Molly in the morgue: The eccentric memoir of the woman who worked on 8,000 autopsies alongside the legendary pathologist Keith Simpson and the hangman Albert Pierrepoint
World War II saw many women pitched into tough professions, but Molly Lefebure was the only young female working in the morgues of London. Now 93 and living in a nursing home in Winchester, Hampshire, she has written a memoir recalling some of her most tantalising cases.
The young man I was supposed to be going out with that night was incredulous. Not only had I just cancelled our date but — as far as he was concerned —— I’d betrayed a morbid, unfeminine streak.
‘Why do you not prefer me to a corpse?’ he wailed. ‘There must be something wrong with you — it’s so unnatural.’
Wearily, I delivered my stock speech about how fascinating I found my work, but he wasn’t listening. Instead, like more than one of my war-time boyfriends, he nastily accused me of necrophilia.
The catalyst for all this upset was my boss, Dr Simpson, who’d telephoned just as I was doing my hair. He sounded excited: there was a very interesting shooting case at a South London mortuary, he said, and he suggested picking me up on the way.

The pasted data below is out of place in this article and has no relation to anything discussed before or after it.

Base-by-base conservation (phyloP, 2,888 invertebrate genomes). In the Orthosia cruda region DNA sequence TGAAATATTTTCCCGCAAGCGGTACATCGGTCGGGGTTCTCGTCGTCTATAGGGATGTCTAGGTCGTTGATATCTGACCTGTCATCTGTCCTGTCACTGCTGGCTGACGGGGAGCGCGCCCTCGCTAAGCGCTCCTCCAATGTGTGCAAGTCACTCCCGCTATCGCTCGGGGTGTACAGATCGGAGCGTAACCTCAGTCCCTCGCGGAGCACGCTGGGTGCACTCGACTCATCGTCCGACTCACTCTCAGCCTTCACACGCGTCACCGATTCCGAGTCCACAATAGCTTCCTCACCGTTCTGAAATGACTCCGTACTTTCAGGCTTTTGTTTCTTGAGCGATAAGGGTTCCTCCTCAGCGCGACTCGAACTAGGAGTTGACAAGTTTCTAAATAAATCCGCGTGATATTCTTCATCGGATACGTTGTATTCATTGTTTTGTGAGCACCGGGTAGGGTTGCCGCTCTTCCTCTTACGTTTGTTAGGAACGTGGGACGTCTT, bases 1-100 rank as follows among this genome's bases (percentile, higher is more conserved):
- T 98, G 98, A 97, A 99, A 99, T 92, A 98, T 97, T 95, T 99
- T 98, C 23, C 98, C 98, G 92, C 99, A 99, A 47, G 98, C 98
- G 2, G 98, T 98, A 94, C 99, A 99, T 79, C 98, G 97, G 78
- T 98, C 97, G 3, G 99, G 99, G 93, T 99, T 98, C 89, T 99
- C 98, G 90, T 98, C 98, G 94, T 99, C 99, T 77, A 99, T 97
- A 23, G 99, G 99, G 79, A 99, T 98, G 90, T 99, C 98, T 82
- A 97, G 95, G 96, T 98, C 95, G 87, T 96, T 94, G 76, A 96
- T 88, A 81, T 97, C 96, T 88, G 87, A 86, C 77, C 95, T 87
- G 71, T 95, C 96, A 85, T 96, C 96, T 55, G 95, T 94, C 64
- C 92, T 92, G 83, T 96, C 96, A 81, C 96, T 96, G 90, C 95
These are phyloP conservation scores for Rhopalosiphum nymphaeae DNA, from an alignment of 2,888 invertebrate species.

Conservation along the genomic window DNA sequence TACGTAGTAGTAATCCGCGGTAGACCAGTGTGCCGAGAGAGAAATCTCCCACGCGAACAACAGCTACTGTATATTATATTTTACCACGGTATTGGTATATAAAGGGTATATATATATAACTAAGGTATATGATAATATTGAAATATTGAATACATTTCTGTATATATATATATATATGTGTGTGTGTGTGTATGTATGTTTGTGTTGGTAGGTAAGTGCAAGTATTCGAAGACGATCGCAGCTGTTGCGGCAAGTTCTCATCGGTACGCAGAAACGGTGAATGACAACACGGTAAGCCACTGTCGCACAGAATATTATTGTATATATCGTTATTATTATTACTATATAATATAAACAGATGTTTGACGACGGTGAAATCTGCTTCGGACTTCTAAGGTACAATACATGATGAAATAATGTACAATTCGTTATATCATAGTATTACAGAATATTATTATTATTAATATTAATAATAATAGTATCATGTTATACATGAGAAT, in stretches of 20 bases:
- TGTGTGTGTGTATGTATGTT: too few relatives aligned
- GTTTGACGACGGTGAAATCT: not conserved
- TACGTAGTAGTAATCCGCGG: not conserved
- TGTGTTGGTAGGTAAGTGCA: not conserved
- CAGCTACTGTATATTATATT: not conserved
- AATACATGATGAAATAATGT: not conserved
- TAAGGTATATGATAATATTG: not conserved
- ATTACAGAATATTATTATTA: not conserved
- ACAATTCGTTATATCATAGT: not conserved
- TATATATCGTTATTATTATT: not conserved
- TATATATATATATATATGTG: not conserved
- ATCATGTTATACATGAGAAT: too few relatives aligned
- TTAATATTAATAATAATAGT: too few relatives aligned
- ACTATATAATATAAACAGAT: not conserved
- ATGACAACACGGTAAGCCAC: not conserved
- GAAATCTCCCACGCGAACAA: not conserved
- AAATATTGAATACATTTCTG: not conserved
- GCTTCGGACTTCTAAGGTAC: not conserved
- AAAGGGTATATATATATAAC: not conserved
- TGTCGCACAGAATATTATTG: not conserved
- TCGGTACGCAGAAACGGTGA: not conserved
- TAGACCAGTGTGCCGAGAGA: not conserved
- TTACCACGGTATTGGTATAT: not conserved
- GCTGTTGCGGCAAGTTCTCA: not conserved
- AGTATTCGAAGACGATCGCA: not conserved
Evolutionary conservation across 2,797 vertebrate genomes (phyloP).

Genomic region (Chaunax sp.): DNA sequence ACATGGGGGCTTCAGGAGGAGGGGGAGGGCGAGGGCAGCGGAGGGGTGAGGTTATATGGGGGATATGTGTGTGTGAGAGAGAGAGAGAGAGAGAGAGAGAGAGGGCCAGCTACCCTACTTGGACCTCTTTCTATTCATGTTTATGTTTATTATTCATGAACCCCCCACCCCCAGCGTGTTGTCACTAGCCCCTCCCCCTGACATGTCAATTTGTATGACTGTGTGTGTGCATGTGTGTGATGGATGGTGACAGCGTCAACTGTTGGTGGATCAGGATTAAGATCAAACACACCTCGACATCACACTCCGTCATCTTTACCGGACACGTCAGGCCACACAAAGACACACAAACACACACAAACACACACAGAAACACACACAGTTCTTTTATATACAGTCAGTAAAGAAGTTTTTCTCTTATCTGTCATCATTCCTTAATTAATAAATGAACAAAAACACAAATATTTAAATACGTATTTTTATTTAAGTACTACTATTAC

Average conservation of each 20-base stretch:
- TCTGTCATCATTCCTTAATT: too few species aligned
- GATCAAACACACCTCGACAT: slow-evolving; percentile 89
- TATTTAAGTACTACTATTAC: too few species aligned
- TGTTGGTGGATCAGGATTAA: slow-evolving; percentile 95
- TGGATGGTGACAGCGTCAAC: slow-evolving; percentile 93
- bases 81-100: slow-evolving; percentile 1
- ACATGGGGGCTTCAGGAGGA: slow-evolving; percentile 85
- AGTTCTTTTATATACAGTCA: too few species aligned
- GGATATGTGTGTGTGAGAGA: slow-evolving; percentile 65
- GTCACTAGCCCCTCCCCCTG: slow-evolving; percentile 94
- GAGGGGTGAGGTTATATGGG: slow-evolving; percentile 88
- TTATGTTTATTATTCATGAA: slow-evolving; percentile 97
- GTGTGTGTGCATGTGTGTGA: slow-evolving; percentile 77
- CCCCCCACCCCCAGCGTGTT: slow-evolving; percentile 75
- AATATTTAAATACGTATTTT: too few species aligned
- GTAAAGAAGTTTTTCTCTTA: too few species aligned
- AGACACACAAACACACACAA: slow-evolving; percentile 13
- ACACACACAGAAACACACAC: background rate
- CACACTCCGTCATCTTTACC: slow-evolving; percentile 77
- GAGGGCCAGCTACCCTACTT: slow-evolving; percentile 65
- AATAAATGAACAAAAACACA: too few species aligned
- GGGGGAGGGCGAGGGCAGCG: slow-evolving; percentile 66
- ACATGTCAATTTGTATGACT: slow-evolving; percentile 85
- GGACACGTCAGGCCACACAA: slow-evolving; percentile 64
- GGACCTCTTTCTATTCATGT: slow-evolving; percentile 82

It was always a strict rule with me that my job came first. But, to be honest, I felt much more inclined to spend the evening in a mortuary than with a hysterical young man who was lacking in imagination.
How could I expect him to understand that corpses all had fascinating stories — of hopes unfulfilled, joys that ended in sorrow, love, sacrifice, broken hearts, stupidity, depravity and crime of every description? And my goodness, how they talked!
Everything about them talked. The way they looked, the way they died, where they died, why they died.
They were all there on the post-mortem (p.m.) table: the tart who picked up a killer; the baby left to starve; the soldier who came home to find his wife in bed with another man and gassed himself; the sailor who came home to find his wife in bed with another man and shot her.